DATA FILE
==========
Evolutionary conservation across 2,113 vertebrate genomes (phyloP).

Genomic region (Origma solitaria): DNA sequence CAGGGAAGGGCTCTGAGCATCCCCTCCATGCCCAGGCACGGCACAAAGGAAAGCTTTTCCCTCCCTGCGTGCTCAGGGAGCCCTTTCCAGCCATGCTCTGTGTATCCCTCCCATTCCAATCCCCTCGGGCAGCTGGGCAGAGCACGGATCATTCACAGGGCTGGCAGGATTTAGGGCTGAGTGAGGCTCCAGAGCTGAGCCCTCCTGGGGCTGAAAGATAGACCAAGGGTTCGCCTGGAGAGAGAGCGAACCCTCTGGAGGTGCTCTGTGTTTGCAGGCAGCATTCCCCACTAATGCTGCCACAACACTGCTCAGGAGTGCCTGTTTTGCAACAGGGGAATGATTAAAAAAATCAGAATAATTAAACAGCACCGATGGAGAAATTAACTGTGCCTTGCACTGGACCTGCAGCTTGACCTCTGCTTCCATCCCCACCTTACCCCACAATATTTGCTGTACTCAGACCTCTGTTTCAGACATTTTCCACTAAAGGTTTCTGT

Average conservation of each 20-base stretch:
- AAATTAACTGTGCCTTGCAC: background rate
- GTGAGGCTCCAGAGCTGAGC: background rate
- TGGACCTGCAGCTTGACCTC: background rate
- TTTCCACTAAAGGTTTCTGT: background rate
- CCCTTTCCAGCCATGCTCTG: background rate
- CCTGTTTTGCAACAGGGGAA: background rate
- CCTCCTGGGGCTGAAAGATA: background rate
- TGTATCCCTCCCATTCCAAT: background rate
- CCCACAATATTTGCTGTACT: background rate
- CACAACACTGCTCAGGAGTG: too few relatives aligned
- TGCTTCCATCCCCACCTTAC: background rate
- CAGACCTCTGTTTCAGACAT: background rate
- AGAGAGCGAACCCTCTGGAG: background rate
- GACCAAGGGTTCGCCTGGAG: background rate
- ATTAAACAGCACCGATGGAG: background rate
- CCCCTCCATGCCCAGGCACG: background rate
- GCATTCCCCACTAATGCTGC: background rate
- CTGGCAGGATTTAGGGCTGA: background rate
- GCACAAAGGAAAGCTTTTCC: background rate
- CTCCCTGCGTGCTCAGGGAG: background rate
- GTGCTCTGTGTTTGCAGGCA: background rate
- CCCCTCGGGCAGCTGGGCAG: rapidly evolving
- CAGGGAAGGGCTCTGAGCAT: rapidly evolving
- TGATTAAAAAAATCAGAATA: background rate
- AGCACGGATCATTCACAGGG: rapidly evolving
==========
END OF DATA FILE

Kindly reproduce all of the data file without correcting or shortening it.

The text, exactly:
Evolutionary conservation across 2,113 vertebrate genomes (phyloP).

Genomic region (Origma solitaria): DNA sequence CAGGGAAGGGCTCTGAGCATCCCCTCCATGCCCAGGCACGGCACAAAGGAAAGCTTTTCCCTCCCTGCGTGCTCAGGGAGCCCTTTCCAGCCATGCTCTGTGTATCCCTCCCATTCCAATCCCCTCGGGCAGCTGGGCAGAGCACGGATCATTCACAGGGCTGGCAGGATTTAGGGCTGAGTGAGGCTCCAGAGCTGAGCCCTCCTGGGGCTGAAAGATAGACCAAGGGTTCGCCTGGAGAGAGAGCGAACCCTCTGGAGGTGCTCTGTGTTTGCAGGCAGCATTCCCCACTAATGCTGCCACAACACTGCTCAGGAGTGCCTGTTTTGCAACAGGGGAATGATTAAAAAAATCAGAATAATTAAACAGCACCGATGGAGAAATTAACTGTGCCTTGCACTGGACCTGCAGCTTGACCTCTGCTTCCATCCCCACCTTACCCCACAATATTTGCTGTACTCAGACCTCTGTTTCAGACATTTTCCACTAAAGGTTTCTGT

Average conservation of each 20-base stretch:
- AAATTAACTGTGCCTTGCAC: background rate
- GTGAGGCTCCAGAGCTGAGC: background rate
- TGGACCTGCAGCTTGACCTC: background rate
- TTTCCACTAAAGGTTTCTGT: background rate
- CCCTTTCCAGCCATGCTCTG: background rate
- CCTGTTTTGCAACAGGGGAA: background rate
- CCTCCTGGGGCTGAAAGATA: background rate
- TGTATCCCTCCCATTCCAAT: background rate
- CCCACAATATTTGCTGTACT: background rate
- CACAACACTGCTCAGGAGTG: too few relatives aligned
- TGCTTCCATCCCCACCTTAC: background rate
- CAGACCTCTGTTTCAGACAT: background rate
- AGAGAGCGAACCCTCTGGAG: background rate
- GACCAAGGGTTCGCCTGGAG: background rate
- ATTAAACAGCACCGATGGAG: background rate
- CCCCTCCATGCCCAGGCACG: background rate
- GCATTCCCCACTAATGCTGC: background rate
- CTGGCAGGATTTAGGGCTGA: background rate
- GCACAAAGGAAAGCTTTTCC: background rate
- CTCCCTGCGTGCTCAGGGAG: background rate
- GTGCTCTGTGTTTGCAGGCA: background rate
- CCCCTCGGGCAGCTGGGCAG: rapidly evolving
- CAGGGAAGGGCTCTGAGCAT: rapidly evolving
- TGATTAAAAAAATCAGAATA: background rate
- AGCACGGATCATTCACAGGG: rapidly evolving